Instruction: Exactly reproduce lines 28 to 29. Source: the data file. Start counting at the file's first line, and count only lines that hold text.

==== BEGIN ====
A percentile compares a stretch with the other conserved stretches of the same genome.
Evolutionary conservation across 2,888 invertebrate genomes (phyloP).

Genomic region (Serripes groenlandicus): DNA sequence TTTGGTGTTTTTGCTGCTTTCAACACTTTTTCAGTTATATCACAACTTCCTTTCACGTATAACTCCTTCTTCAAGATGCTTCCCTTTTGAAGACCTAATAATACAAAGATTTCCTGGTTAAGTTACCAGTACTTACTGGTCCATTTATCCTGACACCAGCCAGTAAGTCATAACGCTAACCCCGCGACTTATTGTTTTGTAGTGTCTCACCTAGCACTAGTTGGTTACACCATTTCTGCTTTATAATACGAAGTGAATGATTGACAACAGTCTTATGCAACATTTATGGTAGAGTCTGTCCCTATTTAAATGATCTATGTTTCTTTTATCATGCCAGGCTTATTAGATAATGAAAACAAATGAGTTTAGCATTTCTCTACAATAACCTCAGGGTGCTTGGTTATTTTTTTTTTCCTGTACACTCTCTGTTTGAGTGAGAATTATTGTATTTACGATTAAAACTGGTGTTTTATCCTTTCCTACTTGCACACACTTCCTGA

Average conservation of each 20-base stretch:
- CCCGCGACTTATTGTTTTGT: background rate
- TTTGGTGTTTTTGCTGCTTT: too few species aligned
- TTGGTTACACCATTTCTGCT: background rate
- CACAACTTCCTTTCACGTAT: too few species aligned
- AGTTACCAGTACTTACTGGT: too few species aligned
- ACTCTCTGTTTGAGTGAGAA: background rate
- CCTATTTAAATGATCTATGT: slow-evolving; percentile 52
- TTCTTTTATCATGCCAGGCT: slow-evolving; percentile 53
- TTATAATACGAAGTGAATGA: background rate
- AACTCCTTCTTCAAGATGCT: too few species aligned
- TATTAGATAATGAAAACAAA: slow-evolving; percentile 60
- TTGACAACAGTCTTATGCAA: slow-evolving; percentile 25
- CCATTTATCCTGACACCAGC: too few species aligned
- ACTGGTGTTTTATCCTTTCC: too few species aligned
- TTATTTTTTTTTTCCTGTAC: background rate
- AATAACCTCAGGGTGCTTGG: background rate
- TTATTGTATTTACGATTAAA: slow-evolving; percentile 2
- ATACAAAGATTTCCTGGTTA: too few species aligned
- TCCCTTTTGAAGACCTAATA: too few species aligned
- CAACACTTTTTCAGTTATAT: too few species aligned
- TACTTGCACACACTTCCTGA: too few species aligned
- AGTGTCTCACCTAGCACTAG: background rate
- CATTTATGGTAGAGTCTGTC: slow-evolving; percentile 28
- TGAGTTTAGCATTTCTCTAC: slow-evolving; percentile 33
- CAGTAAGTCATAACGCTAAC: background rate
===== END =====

- TGAGTTTAGCATTTCTCTAC: slow-evolving; percentile 33
- CAGTAAGTCATAACGCTAAC: background rate